Accessibility Skip to Global Navigation Skip to Local Navigation Skip to Content Skip to Search Skip to Site Map Menu

Salvation Army, Otago University team up to strengthen social services

Students at Orientation

Thursday 22 September 2011 11:18am

At a time when many New Zealanders are increasingly turning to the Salvation Army for help in their lives, the Army has turned to the University of Otago to ensure their social services are based on the best possible national and international research.

On the morning of Friday, 23 September, the University and The Salvation Army will sign a memorandum of understanding (MOU) that will see some of Otago’s leading academics team up with the faith-based social services agency to evaluate current Salvation Army social programmes, provide rigorous international research-based evidence for those programmes, and help inform the policy debate around social deprivation, alcohol and gambling, mental health and family violence.

“This is a very exciting new partnership with a highly-regarded social services organisation with a long tradition of providing compassionate care in our communities,” says Professor Helen Nicholson, Acting Deputy Vice-Chancellor, Research and Enterprise. “It opens up the possibility of research and social policy work which will benefit not just both parties but our society as a whole. The agreement also helps fulfil the University’s strategic vision of engaging with nongovernmental agencies that have a clear community focus.”

Joining Professor Nicholson at the signing ceremony and providing the opening address and prayer will be Commissioner Don Bell, Territorial Commander, The Salvation Army New Zealand, Fiji and Tonga Territory.

Commissioner Bell says the University of Otago was chosen because of the “independence and research prowess of its professorial, research and academic staff,” and because its achievement in the areas of social, health and theological research aligned closely with the work of The Salvation Army’s Social Programme Department.

“It’s a great fit for us, particularly as the University’s Centre for Theology and Public Issues was able to provide the faith-based focus to the evaluation of our programmes that we were seeking. The Salvation Army’s programmes embrace a holistic approach to well-being – to provide for the physical, mental, emotional and spiritual health of the individual and the community.”

Otago, he says, also has significant international research connections and relationships in the United Kingdom, Republic of Ireland, United States of America, Canada, Australia, and the Pacific Islands – all places where The Salvation Army is currently providing social services and where further research collaborations could help shape future programme developments.

Professor Andrew Bradstock of Otago’s Centre for Theology and Public Issues, is clearly delighted by the prospect of working more closely with The Salvation Army on a broad range of social policy research.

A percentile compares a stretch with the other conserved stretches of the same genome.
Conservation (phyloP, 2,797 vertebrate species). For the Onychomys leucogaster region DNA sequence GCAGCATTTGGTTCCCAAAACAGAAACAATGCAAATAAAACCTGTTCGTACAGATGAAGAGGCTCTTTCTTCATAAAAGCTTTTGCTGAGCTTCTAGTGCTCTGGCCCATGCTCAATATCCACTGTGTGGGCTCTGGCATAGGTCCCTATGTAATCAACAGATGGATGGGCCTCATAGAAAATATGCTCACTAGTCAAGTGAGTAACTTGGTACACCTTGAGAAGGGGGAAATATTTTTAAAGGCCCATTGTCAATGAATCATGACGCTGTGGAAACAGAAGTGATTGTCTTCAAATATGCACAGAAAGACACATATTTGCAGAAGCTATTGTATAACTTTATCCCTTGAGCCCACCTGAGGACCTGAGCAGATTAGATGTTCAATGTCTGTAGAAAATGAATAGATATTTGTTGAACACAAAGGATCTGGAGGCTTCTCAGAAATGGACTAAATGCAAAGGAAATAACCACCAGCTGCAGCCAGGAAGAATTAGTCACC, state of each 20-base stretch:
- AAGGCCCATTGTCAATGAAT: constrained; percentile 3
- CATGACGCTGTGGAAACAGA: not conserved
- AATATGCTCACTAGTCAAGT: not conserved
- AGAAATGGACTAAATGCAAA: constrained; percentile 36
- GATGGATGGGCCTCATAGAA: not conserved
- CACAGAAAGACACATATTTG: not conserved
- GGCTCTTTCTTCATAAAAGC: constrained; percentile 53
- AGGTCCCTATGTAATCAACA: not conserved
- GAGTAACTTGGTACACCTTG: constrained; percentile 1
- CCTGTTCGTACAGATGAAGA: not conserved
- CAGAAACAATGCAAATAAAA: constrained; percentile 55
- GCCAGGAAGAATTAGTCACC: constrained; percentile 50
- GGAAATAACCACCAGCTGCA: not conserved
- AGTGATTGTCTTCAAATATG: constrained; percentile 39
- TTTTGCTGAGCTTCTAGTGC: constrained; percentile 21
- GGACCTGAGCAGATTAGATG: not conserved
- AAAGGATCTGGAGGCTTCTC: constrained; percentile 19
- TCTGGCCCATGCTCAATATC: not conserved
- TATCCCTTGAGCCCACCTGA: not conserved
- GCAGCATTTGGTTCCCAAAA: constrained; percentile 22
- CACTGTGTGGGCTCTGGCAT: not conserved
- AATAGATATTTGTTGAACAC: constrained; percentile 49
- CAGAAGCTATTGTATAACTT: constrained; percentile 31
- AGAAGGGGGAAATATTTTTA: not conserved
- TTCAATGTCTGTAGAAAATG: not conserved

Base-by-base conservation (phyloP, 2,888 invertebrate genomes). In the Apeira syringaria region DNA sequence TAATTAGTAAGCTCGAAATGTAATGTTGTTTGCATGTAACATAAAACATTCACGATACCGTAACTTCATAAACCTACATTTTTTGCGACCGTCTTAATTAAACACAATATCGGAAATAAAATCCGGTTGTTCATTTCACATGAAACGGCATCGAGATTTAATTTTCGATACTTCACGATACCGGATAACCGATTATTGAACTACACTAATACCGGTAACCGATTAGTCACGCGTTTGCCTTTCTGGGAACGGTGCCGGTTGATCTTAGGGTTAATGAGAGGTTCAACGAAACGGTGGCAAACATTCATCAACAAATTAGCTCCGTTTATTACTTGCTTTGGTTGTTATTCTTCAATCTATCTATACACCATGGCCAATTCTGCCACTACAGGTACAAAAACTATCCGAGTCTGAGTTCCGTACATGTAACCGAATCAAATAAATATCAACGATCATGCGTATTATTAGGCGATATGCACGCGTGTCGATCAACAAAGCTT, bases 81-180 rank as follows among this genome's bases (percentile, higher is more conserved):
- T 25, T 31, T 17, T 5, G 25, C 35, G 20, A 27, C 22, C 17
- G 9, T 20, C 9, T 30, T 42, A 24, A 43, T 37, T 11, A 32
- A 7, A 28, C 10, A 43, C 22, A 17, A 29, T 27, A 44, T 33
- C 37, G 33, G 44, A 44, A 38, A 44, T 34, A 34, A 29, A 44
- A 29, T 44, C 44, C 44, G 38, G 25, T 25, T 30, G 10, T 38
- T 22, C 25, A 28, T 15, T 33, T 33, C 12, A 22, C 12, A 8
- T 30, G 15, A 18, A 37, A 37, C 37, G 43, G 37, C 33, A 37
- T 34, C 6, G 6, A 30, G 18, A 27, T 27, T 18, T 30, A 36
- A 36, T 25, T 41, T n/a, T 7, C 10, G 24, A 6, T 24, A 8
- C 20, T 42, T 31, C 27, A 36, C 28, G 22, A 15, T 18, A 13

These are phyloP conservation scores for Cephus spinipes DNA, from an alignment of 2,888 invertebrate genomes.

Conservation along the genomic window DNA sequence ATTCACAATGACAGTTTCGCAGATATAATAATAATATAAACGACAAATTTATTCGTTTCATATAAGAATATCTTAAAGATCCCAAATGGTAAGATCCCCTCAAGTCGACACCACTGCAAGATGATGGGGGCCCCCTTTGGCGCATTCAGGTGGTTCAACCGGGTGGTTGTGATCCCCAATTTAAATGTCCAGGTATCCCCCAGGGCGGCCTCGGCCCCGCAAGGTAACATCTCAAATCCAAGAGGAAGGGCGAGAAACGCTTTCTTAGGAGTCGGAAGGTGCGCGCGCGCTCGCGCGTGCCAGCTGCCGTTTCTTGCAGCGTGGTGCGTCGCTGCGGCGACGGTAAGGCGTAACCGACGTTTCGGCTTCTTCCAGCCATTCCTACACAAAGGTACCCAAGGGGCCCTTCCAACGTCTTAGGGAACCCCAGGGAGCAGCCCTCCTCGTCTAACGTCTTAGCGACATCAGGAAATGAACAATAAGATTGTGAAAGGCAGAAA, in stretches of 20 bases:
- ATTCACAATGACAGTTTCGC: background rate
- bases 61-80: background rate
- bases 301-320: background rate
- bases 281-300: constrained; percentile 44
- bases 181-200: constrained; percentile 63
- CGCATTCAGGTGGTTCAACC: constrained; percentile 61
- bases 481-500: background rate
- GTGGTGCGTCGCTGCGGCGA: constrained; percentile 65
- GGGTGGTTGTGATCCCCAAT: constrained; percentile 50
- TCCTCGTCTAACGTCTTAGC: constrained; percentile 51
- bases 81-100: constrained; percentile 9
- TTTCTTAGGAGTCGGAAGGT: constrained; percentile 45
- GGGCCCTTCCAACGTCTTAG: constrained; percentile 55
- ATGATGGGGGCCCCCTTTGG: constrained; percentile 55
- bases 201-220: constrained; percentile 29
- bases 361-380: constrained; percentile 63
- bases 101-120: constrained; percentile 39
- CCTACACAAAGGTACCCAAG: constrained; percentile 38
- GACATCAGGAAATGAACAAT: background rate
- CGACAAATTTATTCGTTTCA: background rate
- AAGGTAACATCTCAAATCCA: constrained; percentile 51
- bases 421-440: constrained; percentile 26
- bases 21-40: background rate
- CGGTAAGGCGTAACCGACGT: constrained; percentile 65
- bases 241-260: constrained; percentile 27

He says “the Army does such a hugely impressive job on the ground” in terms of addressing the causes and effects of poverty and hardship, unemployment, poor housing, drug and alcohol abuse, gang issues, family violence and other issues, but that these programmes also need to be professionally evaluated and based on sound academic research.

“So it's a great partnership, which will benefit many individuals, families and communities here in NZ - which is why I think people at large should know about it and celebrate it! There is also a strong 'spiritual' focus and concern at the heart of all that the Salvation Army does, and I will be keen to see the Centre for Theology and Public Issues offer its services in any way we can to the partnership in terms of strengthening, underpinning and affirming that dimension of the Salvation Army’s work.”

The Salvation Army has also liaised with other University research centres and groups including Professor Kevin Clements of the National Centre for Peace and Conflict Studies.

However, The Salvation Army’s highest priority is the professional evaluation of its drugs and alcohol addiction treatment (‘Bridge’), followed by an evaluation of its Positive Lifestyle programme and a peer review of the Hauora programme.

As a result of the MOU, a steering group will be set up to bring together the two parties at regular intervals to manage the relationship at a strategic level as well as identify future potential joint research projects.

For more information, contact

Professor Helen Nicholson
Acting Deputy Vice-Chancellor, Research and Enterprise
Tel 64 3 479 8835

Lt Colonel Lyndon Buckingham, Secretary for Programme
The Salvation Army Territorial Headquarters
New Zealand, Fiji and Tonga Territory
Mob 64 27 228 4742

Professor Andrew Bradstock
Howard Paterson Professor of Theology and Public Issues
Centre for Theology and Public Issues
Tel 64 3 479 8450

A list of Otago experts available for media comment is available elsewhere on this website.

Electronic addresses (including email accounts, instant messaging services, or telephone accounts) published on this page are for the sole purpose of contact with the individuals concerned, in their capacity as officers, employees or students of the University of Otago, or their respective organisation. Publication of any such electronic address is not to be taken as consent to receive unsolicited commercial electronic messages by the address holder.